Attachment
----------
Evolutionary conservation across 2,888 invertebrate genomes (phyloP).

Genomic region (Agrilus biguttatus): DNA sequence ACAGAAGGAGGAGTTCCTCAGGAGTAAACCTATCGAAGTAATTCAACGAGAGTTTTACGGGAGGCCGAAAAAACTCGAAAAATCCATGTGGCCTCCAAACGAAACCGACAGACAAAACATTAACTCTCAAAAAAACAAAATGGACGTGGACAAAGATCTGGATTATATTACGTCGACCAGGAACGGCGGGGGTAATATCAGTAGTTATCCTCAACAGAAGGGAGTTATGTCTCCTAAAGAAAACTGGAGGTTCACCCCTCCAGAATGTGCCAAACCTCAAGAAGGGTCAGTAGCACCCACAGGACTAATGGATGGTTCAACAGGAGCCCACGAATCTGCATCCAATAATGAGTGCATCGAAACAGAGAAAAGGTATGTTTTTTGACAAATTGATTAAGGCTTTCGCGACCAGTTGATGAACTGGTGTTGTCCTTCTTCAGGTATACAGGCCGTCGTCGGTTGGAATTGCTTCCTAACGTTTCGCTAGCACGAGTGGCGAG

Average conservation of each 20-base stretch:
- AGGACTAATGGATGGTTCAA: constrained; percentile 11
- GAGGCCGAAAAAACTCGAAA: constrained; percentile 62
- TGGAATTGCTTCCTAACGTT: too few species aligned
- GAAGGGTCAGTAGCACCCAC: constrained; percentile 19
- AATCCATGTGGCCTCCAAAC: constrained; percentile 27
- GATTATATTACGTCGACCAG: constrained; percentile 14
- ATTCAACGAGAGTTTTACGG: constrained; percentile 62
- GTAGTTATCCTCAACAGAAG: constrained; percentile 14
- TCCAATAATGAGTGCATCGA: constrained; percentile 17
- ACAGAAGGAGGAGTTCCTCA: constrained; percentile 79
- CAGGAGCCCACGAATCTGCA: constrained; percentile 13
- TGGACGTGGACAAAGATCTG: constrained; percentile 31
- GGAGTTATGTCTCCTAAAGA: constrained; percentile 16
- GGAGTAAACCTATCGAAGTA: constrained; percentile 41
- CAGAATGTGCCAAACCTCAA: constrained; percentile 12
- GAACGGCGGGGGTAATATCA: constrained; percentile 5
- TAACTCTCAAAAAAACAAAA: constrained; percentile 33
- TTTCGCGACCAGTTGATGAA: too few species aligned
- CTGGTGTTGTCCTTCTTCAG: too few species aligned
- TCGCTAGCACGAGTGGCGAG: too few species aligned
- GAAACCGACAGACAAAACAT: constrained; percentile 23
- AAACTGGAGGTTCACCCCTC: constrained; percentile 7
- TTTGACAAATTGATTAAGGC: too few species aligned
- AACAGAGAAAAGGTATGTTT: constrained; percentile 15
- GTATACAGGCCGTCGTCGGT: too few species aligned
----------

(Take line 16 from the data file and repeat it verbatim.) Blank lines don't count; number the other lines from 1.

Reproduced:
- GGAGTTATGTCTCCTAAAGA: constrained; percentile 16